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Top Research Papers

Below is list of papers that anybody who is interested in understanding the latest thinking and research on autism should be familiar with. 


Admittedly some of these articles are technical, but it's worth at least reading the introductions to be familiar with the concepts.


For each paper we've included a short blurb on why we think it's important but in general we picked these papers because they challenged the status quo and paved a new way of thinking about autism


If you find any paper interesting or want to learn more.  Do a search on the lead author and see what else they have published.  Frequently you may find a YouTube video of the author giving a talk about the subject


If you are a parent of an autistic child, your healthcare provider should be familiar with this research - at least the concepts.  If they are not, give it to them.  If they are dismissive of these papers, consider how open-minded your provider is and whether they really are a good fit for you.

1.  Metabolic biomarkers of increased oxidative stress and impaired methylation capacity in children with autism, Jill James et al  2004


why we think this paper is important: 

This 2004 paper by Dr. Jill James, a pioneer in biochemistry of autism, demonstrated that children with autism had differences in certain core metabolic and biochemical processes, a finding not widely accepted at the time.  Importantly, the researchers were able to improve (normalize) the children's biochemistry through the use of supplements, lending credence to the observations of many parents that they are able to make substantial improvements in their children's autism through supplementation.  Subsequent research has built on this concept.


2.  Short-term benefit from oral vancomycin treatment of regressive-onset autism, Sid Finegold, MD et al, 2000 and Supplemental article, 2002. 


why we think this paper is important:

A groundbreaking study, by one of the leading microbiologist of our time, first documenting the unexpected result that antibiotics can lead to temporary improvements in autism for some patients.  This small clinical study provided substantial evidence to a theory that  many have now come to believe - that in many cases many of the abnormalities seen in autism are mediated by bacteria.  What makes this study even more remarkable is that the entire theory was first proposed by a mom with no formal training in biology.  For more on this see the documentary: The Autism Enigma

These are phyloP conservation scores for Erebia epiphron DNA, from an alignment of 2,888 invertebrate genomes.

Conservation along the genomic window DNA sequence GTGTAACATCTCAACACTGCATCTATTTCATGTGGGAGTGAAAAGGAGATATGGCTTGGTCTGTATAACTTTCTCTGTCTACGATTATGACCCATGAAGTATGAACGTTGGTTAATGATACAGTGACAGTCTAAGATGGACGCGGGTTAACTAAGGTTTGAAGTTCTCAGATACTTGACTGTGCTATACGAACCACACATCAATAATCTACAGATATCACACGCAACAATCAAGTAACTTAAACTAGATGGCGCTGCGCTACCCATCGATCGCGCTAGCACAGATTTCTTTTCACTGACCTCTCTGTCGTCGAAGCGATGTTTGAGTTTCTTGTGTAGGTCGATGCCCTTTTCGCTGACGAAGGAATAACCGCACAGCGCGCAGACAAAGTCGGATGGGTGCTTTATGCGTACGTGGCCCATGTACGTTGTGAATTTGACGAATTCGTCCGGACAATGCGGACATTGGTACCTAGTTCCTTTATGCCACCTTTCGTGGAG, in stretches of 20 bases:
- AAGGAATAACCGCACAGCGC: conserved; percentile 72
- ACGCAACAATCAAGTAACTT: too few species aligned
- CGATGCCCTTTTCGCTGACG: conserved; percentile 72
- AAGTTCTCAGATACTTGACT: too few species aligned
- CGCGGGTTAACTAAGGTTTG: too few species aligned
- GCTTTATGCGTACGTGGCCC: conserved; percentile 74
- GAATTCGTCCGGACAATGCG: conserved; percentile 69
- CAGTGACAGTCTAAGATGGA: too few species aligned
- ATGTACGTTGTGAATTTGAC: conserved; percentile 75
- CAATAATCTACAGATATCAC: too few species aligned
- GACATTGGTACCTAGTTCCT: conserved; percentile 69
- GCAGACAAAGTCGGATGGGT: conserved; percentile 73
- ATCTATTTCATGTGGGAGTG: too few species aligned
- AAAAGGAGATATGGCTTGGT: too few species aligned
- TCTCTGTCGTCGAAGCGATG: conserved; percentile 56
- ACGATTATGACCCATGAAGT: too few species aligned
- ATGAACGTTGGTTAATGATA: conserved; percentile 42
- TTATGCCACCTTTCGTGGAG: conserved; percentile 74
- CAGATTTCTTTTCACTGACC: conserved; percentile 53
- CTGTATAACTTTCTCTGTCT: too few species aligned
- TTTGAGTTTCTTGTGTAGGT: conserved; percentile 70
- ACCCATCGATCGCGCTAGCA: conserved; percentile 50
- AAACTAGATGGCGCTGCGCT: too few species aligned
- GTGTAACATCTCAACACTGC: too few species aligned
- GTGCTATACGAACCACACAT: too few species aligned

3.  Microbiota Modulate Behavioral and Physiological Abnormalities Associated with Neurodevelopmental Disorders, Dr. Elaine Hsiao et al, 2013 


why we think this paper is important:

Another ground breaking research paper from Paul Patterson's group at Cal Tech.  For years researchers have known that simulating a viral infection in a pregnant mouse, leads the male offspring to exhibit many autistic-like behaviors.  This paper delves deeply into the mechanism of that phenomenon and makes some startling discoveries including the finding that the affected male offspring have different gut bacterial composition vs. controls despite being grown under identical lab conditions (see paper #2 for potential relevance).  The paper goes on to examine some of the detailed biochemistry that may be responsible for the abnormalities.  While the work is in mice, it is important because it establishes the link that an infection (or simulated infection) can lead to behavioral, developmental, biochemical, and gut flora abnormalities in offspring.  At N of One we are eager to sponsor future research that further links or distances this animal model from autism.


Jill James 2004
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